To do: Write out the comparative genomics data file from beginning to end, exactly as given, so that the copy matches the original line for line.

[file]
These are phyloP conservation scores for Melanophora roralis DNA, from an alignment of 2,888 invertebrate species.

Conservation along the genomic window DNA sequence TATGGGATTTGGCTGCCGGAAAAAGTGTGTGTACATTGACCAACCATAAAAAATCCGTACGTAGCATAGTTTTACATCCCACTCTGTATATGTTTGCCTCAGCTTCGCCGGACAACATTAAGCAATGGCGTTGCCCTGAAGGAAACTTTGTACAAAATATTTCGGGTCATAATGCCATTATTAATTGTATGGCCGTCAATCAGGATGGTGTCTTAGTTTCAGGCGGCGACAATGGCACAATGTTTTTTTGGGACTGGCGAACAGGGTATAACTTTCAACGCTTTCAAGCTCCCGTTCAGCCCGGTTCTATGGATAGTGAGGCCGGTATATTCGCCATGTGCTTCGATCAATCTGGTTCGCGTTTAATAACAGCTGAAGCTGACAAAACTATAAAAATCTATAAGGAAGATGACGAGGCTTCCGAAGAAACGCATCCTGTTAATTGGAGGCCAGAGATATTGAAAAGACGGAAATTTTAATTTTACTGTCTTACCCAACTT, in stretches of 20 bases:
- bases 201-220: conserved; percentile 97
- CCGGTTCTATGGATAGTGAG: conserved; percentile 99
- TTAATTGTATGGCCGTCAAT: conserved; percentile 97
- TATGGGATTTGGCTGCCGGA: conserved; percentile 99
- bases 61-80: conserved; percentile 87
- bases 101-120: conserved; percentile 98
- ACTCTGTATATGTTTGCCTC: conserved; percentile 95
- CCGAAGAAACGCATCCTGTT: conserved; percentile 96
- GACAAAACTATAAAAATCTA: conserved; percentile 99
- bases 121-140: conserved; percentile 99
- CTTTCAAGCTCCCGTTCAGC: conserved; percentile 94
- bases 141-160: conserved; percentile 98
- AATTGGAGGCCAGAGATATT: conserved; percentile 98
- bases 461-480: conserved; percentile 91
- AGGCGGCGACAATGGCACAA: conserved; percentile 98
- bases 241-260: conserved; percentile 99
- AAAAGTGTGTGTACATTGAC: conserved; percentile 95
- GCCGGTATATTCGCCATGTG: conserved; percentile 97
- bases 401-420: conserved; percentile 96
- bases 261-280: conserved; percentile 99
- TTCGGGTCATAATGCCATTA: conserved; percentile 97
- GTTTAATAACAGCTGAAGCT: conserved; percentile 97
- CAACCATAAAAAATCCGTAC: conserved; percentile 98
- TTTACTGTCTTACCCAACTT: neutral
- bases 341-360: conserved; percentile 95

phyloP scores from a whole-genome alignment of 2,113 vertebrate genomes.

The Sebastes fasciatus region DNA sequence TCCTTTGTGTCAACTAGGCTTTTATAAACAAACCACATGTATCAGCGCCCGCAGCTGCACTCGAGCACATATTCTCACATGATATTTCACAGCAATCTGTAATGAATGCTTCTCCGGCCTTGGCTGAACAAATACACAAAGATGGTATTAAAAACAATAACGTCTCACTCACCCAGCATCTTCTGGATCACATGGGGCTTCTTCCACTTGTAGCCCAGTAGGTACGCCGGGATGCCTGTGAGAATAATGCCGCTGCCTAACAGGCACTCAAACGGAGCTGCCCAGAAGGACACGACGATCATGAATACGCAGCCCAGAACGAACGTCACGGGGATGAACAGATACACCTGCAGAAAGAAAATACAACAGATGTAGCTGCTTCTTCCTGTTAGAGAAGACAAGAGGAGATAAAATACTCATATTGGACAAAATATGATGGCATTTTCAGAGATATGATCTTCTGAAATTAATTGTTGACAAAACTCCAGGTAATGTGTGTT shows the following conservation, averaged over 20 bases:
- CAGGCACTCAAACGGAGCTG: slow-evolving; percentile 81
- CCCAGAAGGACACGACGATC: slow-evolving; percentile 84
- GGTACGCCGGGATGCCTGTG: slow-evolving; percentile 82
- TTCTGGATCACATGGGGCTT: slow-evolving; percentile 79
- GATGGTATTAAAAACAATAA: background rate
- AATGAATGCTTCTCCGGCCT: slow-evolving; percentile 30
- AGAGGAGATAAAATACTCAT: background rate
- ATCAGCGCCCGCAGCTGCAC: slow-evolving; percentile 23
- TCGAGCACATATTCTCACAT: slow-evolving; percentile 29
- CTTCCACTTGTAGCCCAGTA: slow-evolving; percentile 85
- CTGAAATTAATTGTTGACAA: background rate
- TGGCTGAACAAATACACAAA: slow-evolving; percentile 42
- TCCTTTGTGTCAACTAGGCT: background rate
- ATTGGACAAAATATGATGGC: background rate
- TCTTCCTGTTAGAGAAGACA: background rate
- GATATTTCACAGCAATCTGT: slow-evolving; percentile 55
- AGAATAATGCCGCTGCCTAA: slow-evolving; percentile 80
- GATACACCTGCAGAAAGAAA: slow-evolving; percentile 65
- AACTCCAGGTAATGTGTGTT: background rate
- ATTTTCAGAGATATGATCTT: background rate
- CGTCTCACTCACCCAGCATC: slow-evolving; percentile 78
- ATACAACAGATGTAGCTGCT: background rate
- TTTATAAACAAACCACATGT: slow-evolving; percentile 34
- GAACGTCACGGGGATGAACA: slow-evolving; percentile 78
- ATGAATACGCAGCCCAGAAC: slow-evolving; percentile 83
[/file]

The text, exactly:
These are phyloP conservation scores for Melanophora roralis DNA, from an alignment of 2,888 invertebrate species.

Conservation along the genomic window DNA sequence TATGGGATTTGGCTGCCGGAAAAAGTGTGTGTACATTGACCAACCATAAAAAATCCGTACGTAGCATAGTTTTACATCCCACTCTGTATATGTTTGCCTCAGCTTCGCCGGACAACATTAAGCAATGGCGTTGCCCTGAAGGAAACTTTGTACAAAATATTTCGGGTCATAATGCCATTATTAATTGTATGGCCGTCAATCAGGATGGTGTCTTAGTTTCAGGCGGCGACAATGGCACAATGTTTTTTTGGGACTGGCGAACAGGGTATAACTTTCAACGCTTTCAAGCTCCCGTTCAGCCCGGTTCTATGGATAGTGAGGCCGGTATATTCGCCATGTGCTTCGATCAATCTGGTTCGCGTTTAATAACAGCTGAAGCTGACAAAACTATAAAAATCTATAAGGAAGATGACGAGGCTTCCGAAGAAACGCATCCTGTTAATTGGAGGCCAGAGATATTGAAAAGACGGAAATTTTAATTTTACTGTCTTACCCAACTT, in stretches of 20 bases:
- bases 201-220: conserved; percentile 97
- CCGGTTCTATGGATAGTGAG: conserved; percentile 99
- TTAATTGTATGGCCGTCAAT: conserved; percentile 97
- TATGGGATTTGGCTGCCGGA: conserved; percentile 99
- bases 61-80: conserved; percentile 87
- bases 101-120: conserved; percentile 98
- ACTCTGTATATGTTTGCCTC: conserved; percentile 95
- CCGAAGAAACGCATCCTGTT: conserved; percentile 96
- GACAAAACTATAAAAATCTA: conserved; percentile 99
- bases 121-140: conserved; percentile 99
- CTTTCAAGCTCCCGTTCAGC: conserved; percentile 94
- bases 141-160: conserved; percentile 98
- AATTGGAGGCCAGAGATATT: conserved; percentile 98
- bases 461-480: conserved; percentile 91
- AGGCGGCGACAATGGCACAA: conserved; percentile 98
- bases 241-260: conserved; percentile 99
- AAAAGTGTGTGTACATTGAC: conserved; percentile 95
- GCCGGTATATTCGCCATGTG: conserved; percentile 97
- bases 401-420: conserved; percentile 96
- bases 261-280: conserved; percentile 99
- TTCGGGTCATAATGCCATTA: conserved; percentile 97
- GTTTAATAACAGCTGAAGCT: conserved; percentile 97
- CAACCATAAAAAATCCGTAC: conserved; percentile 98
- TTTACTGTCTTACCCAACTT: neutral
- bases 341-360: conserved; percentile 95

phyloP scores from a whole-genome alignment of 2,113 vertebrate genomes.

The Sebastes fasciatus region DNA sequence TCCTTTGTGTCAACTAGGCTTTTATAAACAAACCACATGTATCAGCGCCCGCAGCTGCACTCGAGCACATATTCTCACATGATATTTCACAGCAATCTGTAATGAATGCTTCTCCGGCCTTGGCTGAACAAATACACAAAGATGGTATTAAAAACAATAACGTCTCACTCACCCAGCATCTTCTGGATCACATGGGGCTTCTTCCACTTGTAGCCCAGTAGGTACGCCGGGATGCCTGTGAGAATAATGCCGCTGCCTAACAGGCACTCAAACGGAGCTGCCCAGAAGGACACGACGATCATGAATACGCAGCCCAGAACGAACGTCACGGGGATGAACAGATACACCTGCAGAAAGAAAATACAACAGATGTAGCTGCTTCTTCCTGTTAGAGAAGACAAGAGGAGATAAAATACTCATATTGGACAAAATATGATGGCATTTTCAGAGATATGATCTTCTGAAATTAATTGTTGACAAAACTCCAGGTAATGTGTGTT shows the following conservation, averaged over 20 bases:
- CAGGCACTCAAACGGAGCTG: slow-evolving; percentile 81
- CCCAGAAGGACACGACGATC: slow-evolving; percentile 84
- GGTACGCCGGGATGCCTGTG: slow-evolving; percentile 82
- TTCTGGATCACATGGGGCTT: slow-evolving; percentile 79
- GATGGTATTAAAAACAATAA: background rate
- AATGAATGCTTCTCCGGCCT: slow-evolving; percentile 30
- AGAGGAGATAAAATACTCAT: background rate
- ATCAGCGCCCGCAGCTGCAC: slow-evolving; percentile 23
- TCGAGCACATATTCTCACAT: slow-evolving; percentile 29
- CTTCCACTTGTAGCCCAGTA: slow-evolving; percentile 85
- CTGAAATTAATTGTTGACAA: background rate
- TGGCTGAACAAATACACAAA: slow-evolving; percentile 42
- TCCTTTGTGTCAACTAGGCT: background rate
- ATTGGACAAAATATGATGGC: background rate
- TCTTCCTGTTAGAGAAGACA: background rate
- GATATTTCACAGCAATCTGT: slow-evolving; percentile 55
- AGAATAATGCCGCTGCCTAA: slow-evolving; percentile 80
- GATACACCTGCAGAAAGAAA: slow-evolving; percentile 65
- AACTCCAGGTAATGTGTGTT: background rate
- ATTTTCAGAGATATGATCTT: background rate
- CGTCTCACTCACCCAGCATC: slow-evolving; percentile 78
- ATACAACAGATGTAGCTGCT: background rate
- TTTATAAACAAACCACATGT: slow-evolving; percentile 34
- GAACGTCACGGGGATGAACA: slow-evolving; percentile 78
- ATGAATACGCAGCCCAGAAC: slow-evolving; percentile 83